San Antonio’s offseason has gotten a lot of attention from Spurs fans and NBA followers alike. With the potential selection Victor Wembanyama with the number one pick, a tanking team has the chance to accelerate their rebuild and begin building toward contention.
The most common topics of that conversation are how the team can improve through trade, the draft and free agency. However, the NBA Finals have proven that sometimes it is internal development that actually leads to the most success. Players like Caleb Martin, Aaron Gordon, and heck, even two-time MVP Nikola Jokic have all improved and helped their teams win at the highest level.
The Spurs have a young roster with plenty of high upside talent. Free agency moves and trades should help them as they build around Wembanyama, but tapping the talent already hidden on their roster could pay even higher dividends. One such player who could step up and earn himself impactful minutes with some development is the 25th overall pick in the 2022 NBA Draft: Blake Wesley.
The 20-year-old guard is 6-foot-5, with a 6-foot-9 wingspan and has blinding speed. His physical tools are incredibly exciting and make his development one of the most fun to watch for in the Summer League and going into next season. Wesley struggled with adapting to the pace and physicality of NBA play, shooting just 32% from the field and averaging 2.7 assists to his 1.8 turnovers per game. Without changing his pace of play often, Wesley was prone to reckless play and speeding up when he should have been slowing down.
That said, there is plenty of room for optimism in his game. That speed is a weapon if utilized correctly. He shot 38.5% on catch and shoot threes last year, showing he can be an off-ball threat. As a defender Wesley can cause turnovers, and plays with the type of energy that unleashes his athleticism and mobility onto opposing ball-handlers. He’s one of the most intriguing point of attack defense prospects on the roster.
The skill that really must improve is his shooting around the rim. He shot an abysmal 38% at the basket in his rookie season. As someone whose offense game pretty much relies on getting downhill and finishing at the cup, he needs to convert on those attempts to be effective.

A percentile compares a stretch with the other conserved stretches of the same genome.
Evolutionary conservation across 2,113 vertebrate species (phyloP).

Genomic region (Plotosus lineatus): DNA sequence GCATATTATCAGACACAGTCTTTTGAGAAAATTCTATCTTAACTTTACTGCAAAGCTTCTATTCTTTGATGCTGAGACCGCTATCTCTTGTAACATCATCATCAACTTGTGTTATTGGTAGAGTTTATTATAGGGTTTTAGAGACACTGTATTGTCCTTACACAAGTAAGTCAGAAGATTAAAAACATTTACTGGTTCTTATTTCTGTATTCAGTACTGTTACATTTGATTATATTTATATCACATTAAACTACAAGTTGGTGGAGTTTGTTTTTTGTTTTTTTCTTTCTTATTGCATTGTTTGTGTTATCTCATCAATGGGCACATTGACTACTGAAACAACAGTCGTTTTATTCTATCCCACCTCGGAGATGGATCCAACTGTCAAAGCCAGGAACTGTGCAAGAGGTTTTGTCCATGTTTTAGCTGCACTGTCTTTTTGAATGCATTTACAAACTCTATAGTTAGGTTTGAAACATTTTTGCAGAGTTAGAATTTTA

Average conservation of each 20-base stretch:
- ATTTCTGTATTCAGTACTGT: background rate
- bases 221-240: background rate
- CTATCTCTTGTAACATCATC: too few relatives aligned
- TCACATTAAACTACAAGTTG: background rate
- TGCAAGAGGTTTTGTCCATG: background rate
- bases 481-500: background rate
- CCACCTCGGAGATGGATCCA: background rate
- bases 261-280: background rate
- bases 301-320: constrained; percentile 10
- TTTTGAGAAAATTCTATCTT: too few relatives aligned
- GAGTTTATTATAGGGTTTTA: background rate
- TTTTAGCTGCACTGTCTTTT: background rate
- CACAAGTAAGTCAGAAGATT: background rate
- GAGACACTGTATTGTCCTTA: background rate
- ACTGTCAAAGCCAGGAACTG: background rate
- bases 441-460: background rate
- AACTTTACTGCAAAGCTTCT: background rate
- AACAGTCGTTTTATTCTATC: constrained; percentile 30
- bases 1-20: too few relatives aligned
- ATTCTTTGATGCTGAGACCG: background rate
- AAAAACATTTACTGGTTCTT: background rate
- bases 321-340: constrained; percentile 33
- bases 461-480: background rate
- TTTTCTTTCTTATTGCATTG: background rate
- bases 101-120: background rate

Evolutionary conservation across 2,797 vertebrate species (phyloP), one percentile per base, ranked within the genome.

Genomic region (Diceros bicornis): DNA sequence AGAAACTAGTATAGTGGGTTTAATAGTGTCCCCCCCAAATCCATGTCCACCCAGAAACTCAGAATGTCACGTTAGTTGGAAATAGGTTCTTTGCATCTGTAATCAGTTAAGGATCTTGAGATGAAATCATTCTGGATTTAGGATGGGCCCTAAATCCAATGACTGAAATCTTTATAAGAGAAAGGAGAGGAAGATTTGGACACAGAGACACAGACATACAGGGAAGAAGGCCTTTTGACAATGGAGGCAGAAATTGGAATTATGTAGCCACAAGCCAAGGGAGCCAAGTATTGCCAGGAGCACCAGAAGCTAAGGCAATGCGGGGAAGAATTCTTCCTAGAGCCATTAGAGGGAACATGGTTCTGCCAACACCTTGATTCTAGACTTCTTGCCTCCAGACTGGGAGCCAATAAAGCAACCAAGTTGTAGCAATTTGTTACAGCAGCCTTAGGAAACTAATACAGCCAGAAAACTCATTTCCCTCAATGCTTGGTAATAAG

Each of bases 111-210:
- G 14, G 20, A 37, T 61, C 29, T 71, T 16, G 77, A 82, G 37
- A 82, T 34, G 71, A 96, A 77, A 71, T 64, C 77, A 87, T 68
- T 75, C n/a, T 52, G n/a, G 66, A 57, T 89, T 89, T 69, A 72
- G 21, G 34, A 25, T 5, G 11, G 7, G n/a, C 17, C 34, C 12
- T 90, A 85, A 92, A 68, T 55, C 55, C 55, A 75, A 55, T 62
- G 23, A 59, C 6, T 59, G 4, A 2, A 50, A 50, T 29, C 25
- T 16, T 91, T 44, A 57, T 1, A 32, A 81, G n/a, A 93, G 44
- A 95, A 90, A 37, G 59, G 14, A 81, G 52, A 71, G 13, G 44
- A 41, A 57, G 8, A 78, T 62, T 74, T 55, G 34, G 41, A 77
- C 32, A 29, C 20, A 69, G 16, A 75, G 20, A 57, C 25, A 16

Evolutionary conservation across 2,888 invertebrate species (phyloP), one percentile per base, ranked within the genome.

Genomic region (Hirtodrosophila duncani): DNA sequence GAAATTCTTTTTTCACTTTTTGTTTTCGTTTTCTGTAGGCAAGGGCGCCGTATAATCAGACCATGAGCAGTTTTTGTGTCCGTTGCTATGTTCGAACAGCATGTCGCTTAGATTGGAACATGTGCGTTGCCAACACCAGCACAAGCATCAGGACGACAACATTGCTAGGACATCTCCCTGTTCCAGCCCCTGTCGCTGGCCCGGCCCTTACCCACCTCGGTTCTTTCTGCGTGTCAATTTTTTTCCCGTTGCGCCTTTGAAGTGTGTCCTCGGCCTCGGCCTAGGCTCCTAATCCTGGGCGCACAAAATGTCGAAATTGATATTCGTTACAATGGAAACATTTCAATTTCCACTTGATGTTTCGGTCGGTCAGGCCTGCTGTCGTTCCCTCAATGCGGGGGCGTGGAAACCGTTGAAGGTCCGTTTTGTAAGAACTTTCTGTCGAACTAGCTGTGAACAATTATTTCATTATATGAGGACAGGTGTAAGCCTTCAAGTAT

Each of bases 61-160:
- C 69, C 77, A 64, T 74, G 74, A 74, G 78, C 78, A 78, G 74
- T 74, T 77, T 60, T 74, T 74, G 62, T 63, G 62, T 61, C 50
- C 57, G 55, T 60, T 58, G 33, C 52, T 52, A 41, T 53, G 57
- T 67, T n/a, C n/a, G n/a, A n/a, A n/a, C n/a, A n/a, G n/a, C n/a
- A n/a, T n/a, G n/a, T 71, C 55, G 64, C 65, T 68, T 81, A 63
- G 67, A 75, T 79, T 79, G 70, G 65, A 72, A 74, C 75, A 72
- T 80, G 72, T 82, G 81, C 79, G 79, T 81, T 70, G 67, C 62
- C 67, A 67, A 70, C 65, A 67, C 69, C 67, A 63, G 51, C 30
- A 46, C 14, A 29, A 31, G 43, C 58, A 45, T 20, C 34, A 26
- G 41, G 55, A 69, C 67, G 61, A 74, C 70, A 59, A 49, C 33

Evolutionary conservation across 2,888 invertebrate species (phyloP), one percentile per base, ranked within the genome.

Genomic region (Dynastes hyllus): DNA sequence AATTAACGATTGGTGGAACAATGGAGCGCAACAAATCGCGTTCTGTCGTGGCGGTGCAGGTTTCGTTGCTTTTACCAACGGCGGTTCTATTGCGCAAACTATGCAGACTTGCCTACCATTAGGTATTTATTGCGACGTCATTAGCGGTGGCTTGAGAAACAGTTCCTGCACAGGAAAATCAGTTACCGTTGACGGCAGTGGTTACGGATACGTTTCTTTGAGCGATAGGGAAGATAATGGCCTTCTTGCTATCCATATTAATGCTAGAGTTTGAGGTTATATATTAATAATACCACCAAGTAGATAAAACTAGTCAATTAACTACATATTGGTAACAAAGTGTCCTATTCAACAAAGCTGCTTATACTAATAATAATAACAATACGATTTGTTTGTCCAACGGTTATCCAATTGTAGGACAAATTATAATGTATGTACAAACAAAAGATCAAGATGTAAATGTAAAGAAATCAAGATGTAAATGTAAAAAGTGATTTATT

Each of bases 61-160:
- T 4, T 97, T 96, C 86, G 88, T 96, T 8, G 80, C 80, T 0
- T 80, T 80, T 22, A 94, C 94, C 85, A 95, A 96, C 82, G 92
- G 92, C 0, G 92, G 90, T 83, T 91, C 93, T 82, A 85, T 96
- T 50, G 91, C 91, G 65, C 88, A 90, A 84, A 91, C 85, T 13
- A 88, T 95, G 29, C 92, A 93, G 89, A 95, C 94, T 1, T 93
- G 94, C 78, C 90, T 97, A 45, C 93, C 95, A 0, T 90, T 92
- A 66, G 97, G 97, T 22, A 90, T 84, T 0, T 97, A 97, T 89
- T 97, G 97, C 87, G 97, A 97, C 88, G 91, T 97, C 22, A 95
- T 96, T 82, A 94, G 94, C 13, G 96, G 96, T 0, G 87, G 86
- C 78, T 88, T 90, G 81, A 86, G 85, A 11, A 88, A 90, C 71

This skill goes hand in hand with being able to slow down and process the game at a higher level. Wesley so often is using his speed to quickly get by the initial defender, then trying to bully his way through multiple people, or one strong rim protector. This causes him to get his shot blocked a lot. In a game against Phoenix late last season, Wesley attempted 4 shots at the rim, and was blocked all 4 times. Look at these clips of his at rim finishes against the Bucks this year, and see if you notice a pattern.
Wesley takes it right at Brook Lopez, who is one of the best shot blockers in the league. He gets a bump on the ground in the first clip and is able to finish. That’s when he’s at his best. Drawing contact with his speed and getting to the stripe. Then in the next three clips, he doesn’t attempt to creatively finish at the hoop, instead going for straight line drives into traffic.
One way Wesley can elevate his at the rim finishing is by adding a runner or floater to get shots over defenders. According to Synergy, he shot just 22 runners last season, and converted just 13.6% of those attempts. That, plus creating more advantageous angles underneath the basket with euro steps, pro hops or just elevating more on drives would help him get a better look at the rim.
Building his frame could be a major help in this department as well. He’s a slight 185 pounds, and doesn’t go through defenders in the way someone like Keldon Johnson does. That’s detrimental for a player who clearly wants to use his momentum to get to the rim quickly on drives. Some time in the weight room will help him finish with strength and speed more effectively.
Wesley finds himself in an interesting position next season. There are minutes to be earned at the guard spot alongside Tre Jones and Devonte’ Graham. Playing with someone who has the offensive gravity of Wembanyama should create driving lanes and offensive opportunity for the guards. The Spurs need ball handlers next to Wemby who can defend, put pressure on the rim and space the floor. Wesley has shown signs of doin two of those things. If he can improve around the basket, he may just become one of the Silver and Black’s key role players going forward.